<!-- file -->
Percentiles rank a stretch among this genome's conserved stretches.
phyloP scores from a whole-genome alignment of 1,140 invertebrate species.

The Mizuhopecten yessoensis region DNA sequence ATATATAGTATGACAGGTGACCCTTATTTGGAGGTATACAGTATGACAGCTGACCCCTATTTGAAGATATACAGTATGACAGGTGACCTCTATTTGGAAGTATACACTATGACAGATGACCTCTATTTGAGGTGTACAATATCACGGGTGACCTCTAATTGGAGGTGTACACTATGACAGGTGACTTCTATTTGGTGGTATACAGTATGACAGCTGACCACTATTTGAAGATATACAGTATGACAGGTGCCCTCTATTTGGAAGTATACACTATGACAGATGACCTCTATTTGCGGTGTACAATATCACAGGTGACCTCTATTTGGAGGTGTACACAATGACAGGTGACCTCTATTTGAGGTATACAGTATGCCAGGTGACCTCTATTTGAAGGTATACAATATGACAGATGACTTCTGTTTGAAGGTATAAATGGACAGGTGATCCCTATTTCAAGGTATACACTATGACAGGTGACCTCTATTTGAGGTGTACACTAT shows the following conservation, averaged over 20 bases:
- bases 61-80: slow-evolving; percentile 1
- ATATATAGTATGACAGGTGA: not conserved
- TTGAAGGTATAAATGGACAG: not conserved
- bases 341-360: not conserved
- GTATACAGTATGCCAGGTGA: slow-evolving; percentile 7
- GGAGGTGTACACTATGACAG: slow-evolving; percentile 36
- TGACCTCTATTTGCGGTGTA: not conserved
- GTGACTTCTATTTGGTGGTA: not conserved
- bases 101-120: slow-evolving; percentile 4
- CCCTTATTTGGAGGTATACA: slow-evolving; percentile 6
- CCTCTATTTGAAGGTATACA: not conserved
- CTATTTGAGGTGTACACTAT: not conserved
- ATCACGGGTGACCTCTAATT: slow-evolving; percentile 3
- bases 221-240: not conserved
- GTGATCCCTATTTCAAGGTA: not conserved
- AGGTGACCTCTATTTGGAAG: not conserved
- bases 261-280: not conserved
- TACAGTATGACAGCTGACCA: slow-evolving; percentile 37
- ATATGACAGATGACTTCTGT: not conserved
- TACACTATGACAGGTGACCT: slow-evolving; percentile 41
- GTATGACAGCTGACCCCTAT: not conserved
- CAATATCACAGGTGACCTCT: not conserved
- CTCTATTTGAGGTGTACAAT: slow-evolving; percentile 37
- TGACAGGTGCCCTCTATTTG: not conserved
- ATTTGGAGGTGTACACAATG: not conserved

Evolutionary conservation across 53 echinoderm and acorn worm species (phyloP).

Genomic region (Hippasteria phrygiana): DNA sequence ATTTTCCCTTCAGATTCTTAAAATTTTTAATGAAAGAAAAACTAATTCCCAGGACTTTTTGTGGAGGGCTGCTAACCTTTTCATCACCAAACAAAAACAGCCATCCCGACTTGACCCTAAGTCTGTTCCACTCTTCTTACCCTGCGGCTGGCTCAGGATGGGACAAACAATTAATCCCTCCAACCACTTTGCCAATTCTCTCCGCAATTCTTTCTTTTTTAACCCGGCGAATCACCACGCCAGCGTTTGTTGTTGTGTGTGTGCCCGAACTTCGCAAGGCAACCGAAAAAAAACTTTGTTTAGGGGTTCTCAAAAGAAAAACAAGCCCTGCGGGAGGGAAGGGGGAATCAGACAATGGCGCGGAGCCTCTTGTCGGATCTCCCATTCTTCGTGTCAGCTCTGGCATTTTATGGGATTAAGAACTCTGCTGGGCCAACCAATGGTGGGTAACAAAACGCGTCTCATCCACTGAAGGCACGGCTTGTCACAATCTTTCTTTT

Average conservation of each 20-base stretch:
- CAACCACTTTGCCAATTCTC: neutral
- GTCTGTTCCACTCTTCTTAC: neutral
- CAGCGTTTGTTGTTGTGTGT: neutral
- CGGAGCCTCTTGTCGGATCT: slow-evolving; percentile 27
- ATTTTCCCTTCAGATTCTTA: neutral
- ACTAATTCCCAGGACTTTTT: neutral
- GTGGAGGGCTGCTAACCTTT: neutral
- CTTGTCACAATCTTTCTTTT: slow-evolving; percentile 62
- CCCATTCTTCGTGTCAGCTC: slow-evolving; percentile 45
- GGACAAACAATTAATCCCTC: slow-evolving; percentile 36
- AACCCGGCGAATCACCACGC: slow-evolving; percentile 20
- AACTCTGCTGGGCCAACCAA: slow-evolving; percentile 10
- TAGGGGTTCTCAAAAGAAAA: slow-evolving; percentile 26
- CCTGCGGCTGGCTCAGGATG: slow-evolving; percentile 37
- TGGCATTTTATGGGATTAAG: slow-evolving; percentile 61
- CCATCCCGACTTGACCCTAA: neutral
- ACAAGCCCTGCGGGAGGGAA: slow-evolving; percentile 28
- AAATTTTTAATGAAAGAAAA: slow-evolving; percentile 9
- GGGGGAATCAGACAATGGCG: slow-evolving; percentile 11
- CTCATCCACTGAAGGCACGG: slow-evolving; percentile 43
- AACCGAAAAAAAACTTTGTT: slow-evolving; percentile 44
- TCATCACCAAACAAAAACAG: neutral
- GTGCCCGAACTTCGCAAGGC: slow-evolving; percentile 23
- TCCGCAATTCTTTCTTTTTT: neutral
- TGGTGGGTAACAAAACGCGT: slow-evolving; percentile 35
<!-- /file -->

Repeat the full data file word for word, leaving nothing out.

Percentiles rank a stretch among this genome's conserved stretches.
phyloP scores from a whole-genome alignment of 1,140 invertebrate species.

The Mizuhopecten yessoensis region DNA sequence ATATATAGTATGACAGGTGACCCTTATTTGGAGGTATACAGTATGACAGCTGACCCCTATTTGAAGATATACAGTATGACAGGTGACCTCTATTTGGAAGTATACACTATGACAGATGACCTCTATTTGAGGTGTACAATATCACGGGTGACCTCTAATTGGAGGTGTACACTATGACAGGTGACTTCTATTTGGTGGTATACAGTATGACAGCTGACCACTATTTGAAGATATACAGTATGACAGGTGCCCTCTATTTGGAAGTATACACTATGACAGATGACCTCTATTTGCGGTGTACAATATCACAGGTGACCTCTATTTGGAGGTGTACACAATGACAGGTGACCTCTATTTGAGGTATACAGTATGCCAGGTGACCTCTATTTGAAGGTATACAATATGACAGATGACTTCTGTTTGAAGGTATAAATGGACAGGTGATCCCTATTTCAAGGTATACACTATGACAGGTGACCTCTATTTGAGGTGTACACTAT shows the following conservation, averaged over 20 bases:
- bases 61-80: slow-evolving; percentile 1
- ATATATAGTATGACAGGTGA: not conserved
- TTGAAGGTATAAATGGACAG: not conserved
- bases 341-360: not conserved
- GTATACAGTATGCCAGGTGA: slow-evolving; percentile 7
- GGAGGTGTACACTATGACAG: slow-evolving; percentile 36
- TGACCTCTATTTGCGGTGTA: not conserved
- GTGACTTCTATTTGGTGGTA: not conserved
- bases 101-120: slow-evolving; percentile 4
- CCCTTATTTGGAGGTATACA: slow-evolving; percentile 6
- CCTCTATTTGAAGGTATACA: not conserved
- CTATTTGAGGTGTACACTAT: not conserved
- ATCACGGGTGACCTCTAATT: slow-evolving; percentile 3
- bases 221-240: not conserved
- GTGATCCCTATTTCAAGGTA: not conserved
- AGGTGACCTCTATTTGGAAG: not conserved
- bases 261-280: not conserved
- TACAGTATGACAGCTGACCA: slow-evolving; percentile 37
- ATATGACAGATGACTTCTGT: not conserved
- TACACTATGACAGGTGACCT: slow-evolving; percentile 41
- GTATGACAGCTGACCCCTAT: not conserved
- CAATATCACAGGTGACCTCT: not conserved
- CTCTATTTGAGGTGTACAAT: slow-evolving; percentile 37
- TGACAGGTGCCCTCTATTTG: not conserved
- ATTTGGAGGTGTACACAATG: not conserved

Evolutionary conservation across 53 echinoderm and acorn worm species (phyloP).

Genomic region (Hippasteria phrygiana): DNA sequence ATTTTCCCTTCAGATTCTTAAAATTTTTAATGAAAGAAAAACTAATTCCCAGGACTTTTTGTGGAGGGCTGCTAACCTTTTCATCACCAAACAAAAACAGCCATCCCGACTTGACCCTAAGTCTGTTCCACTCTTCTTACCCTGCGGCTGGCTCAGGATGGGACAAACAATTAATCCCTCCAACCACTTTGCCAATTCTCTCCGCAATTCTTTCTTTTTTAACCCGGCGAATCACCACGCCAGCGTTTGTTGTTGTGTGTGTGCCCGAACTTCGCAAGGCAACCGAAAAAAAACTTTGTTTAGGGGTTCTCAAAAGAAAAACAAGCCCTGCGGGAGGGAAGGGGGAATCAGACAATGGCGCGGAGCCTCTTGTCGGATCTCCCATTCTTCGTGTCAGCTCTGGCATTTTATGGGATTAAGAACTCTGCTGGGCCAACCAATGGTGGGTAACAAAACGCGTCTCATCCACTGAAGGCACGGCTTGTCACAATCTTTCTTTT

Average conservation of each 20-base stretch:
- CAACCACTTTGCCAATTCTC: neutral
- GTCTGTTCCACTCTTCTTAC: neutral
- CAGCGTTTGTTGTTGTGTGT: neutral
- CGGAGCCTCTTGTCGGATCT: slow-evolving; percentile 27
- ATTTTCCCTTCAGATTCTTA: neutral
- ACTAATTCCCAGGACTTTTT: neutral
- GTGGAGGGCTGCTAACCTTT: neutral
- CTTGTCACAATCTTTCTTTT: slow-evolving; percentile 62
- CCCATTCTTCGTGTCAGCTC: slow-evolving; percentile 45
- GGACAAACAATTAATCCCTC: slow-evolving; percentile 36
- AACCCGGCGAATCACCACGC: slow-evolving; percentile 20
- AACTCTGCTGGGCCAACCAA: slow-evolving; percentile 10
- TAGGGGTTCTCAAAAGAAAA: slow-evolving; percentile 26
- CCTGCGGCTGGCTCAGGATG: slow-evolving; percentile 37
- TGGCATTTTATGGGATTAAG: slow-evolving; percentile 61
- CCATCCCGACTTGACCCTAA: neutral
- ACAAGCCCTGCGGGAGGGAA: slow-evolving; percentile 28
- AAATTTTTAATGAAAGAAAA: slow-evolving; percentile 9
- GGGGGAATCAGACAATGGCG: slow-evolving; percentile 11
- CTCATCCACTGAAGGCACGG: slow-evolving; percentile 43
- AACCGAAAAAAAACTTTGTT: slow-evolving; percentile 44
- TCATCACCAAACAAAAACAG: neutral
- GTGCCCGAACTTCGCAAGGC: slow-evolving; percentile 23
- TCCGCAATTCTTTCTTTTTT: neutral
- TGGTGGGTAACAAAACGCGT: slow-evolving; percentile 35